I had a drink with my former Gartner colleague, Erik Keller and I was describing the stack of OnStar FMV rear view mirrors I saw at BestBuy this week. I was describing how OnStar, with massive GM investment was meant to be a differentiated feature for its Cadillacs and Buicks when first introduced a decade ago, and how Garmin and other GPS devices, then Google Maps on our smartphones dramatically reduced the allure of OnStar. So it was repackaged as FMV - a service on a rearview mirror which even a Toyota or Chrysler customer could avail off. And now an app like Automatic comes along and reduces the allure of even FMV.
Most top executives are baffled at the massive and rapid changes that technology is unleashing. And yet, as Erik and I were discussing, most analysts and bloggers sit in our silos and argue about SAP versus Oracle and social this and cloud that.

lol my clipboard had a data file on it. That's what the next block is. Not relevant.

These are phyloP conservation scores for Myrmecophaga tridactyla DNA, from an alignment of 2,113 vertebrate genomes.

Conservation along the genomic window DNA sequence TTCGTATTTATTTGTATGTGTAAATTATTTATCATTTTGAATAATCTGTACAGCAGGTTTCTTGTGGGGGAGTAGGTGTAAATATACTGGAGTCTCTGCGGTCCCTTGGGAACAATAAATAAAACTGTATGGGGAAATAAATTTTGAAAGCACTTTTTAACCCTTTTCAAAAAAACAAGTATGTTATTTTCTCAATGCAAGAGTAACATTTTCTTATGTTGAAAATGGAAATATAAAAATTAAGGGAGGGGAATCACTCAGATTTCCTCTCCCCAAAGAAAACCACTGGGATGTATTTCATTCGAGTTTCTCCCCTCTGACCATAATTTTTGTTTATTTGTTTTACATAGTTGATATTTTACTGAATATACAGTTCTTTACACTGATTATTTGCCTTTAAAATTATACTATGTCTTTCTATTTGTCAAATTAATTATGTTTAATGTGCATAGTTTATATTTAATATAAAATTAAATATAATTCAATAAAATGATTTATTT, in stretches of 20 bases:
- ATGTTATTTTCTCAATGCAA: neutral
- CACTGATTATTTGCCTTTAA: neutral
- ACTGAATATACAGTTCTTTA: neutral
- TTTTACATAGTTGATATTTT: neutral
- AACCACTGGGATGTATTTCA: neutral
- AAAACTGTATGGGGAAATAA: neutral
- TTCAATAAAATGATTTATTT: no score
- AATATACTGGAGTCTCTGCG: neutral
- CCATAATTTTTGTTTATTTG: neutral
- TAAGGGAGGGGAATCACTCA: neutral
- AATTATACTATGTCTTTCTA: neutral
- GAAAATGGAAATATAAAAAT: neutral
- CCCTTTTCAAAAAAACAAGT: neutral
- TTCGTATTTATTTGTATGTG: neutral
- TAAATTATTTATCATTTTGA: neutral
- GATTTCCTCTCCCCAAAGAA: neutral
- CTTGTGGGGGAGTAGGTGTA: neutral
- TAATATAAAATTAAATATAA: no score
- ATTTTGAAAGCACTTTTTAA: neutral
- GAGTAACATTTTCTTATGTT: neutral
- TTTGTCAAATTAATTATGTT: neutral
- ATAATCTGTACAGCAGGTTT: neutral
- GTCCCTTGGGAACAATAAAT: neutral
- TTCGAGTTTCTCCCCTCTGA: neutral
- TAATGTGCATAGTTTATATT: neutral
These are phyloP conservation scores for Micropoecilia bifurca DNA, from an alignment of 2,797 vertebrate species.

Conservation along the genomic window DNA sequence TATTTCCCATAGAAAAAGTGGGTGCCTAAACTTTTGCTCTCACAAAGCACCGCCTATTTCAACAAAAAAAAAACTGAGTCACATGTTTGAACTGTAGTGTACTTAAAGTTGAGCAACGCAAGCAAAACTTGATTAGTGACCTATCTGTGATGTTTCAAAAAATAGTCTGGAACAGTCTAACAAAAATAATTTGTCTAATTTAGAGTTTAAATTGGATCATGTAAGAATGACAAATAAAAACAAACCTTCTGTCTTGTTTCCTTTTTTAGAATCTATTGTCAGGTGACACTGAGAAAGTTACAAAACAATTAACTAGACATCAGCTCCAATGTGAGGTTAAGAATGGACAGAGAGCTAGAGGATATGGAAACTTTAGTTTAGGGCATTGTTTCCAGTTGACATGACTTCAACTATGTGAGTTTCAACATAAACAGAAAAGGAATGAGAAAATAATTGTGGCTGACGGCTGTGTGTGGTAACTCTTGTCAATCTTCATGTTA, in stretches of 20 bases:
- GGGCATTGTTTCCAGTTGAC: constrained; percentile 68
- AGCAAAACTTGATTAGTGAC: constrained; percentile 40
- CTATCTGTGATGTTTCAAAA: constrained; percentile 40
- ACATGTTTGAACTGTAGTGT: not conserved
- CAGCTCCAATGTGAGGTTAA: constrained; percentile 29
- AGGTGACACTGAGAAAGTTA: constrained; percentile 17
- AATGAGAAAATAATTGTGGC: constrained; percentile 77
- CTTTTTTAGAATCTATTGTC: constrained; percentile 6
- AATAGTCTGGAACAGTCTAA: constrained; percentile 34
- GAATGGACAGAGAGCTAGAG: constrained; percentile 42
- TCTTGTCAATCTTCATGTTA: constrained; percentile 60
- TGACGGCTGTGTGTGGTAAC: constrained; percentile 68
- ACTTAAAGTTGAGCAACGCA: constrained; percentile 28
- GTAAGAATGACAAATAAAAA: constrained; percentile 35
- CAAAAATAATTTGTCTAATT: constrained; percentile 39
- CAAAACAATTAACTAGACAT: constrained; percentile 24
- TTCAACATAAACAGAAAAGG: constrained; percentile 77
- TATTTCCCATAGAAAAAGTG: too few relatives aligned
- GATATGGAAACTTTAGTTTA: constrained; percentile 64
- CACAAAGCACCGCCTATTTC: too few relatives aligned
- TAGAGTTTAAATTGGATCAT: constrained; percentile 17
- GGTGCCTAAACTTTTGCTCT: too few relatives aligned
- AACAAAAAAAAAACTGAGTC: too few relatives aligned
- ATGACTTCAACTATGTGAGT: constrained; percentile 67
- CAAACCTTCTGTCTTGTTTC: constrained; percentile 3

Many grocery executives are startled at the pace at which Amazon, eBay, Google and startups like Zipments are introducing same day, home deliveries. A decade after WebVan, the existential threat of newer competitors becoming viable once the "last mile" delivery problem is solved is back. But we rather talk to them about Android and AWS.
In my 20+ technology career I have never seen so many new technologies become viable concurrently. I have also never seen more buzzwords fly around at the same time.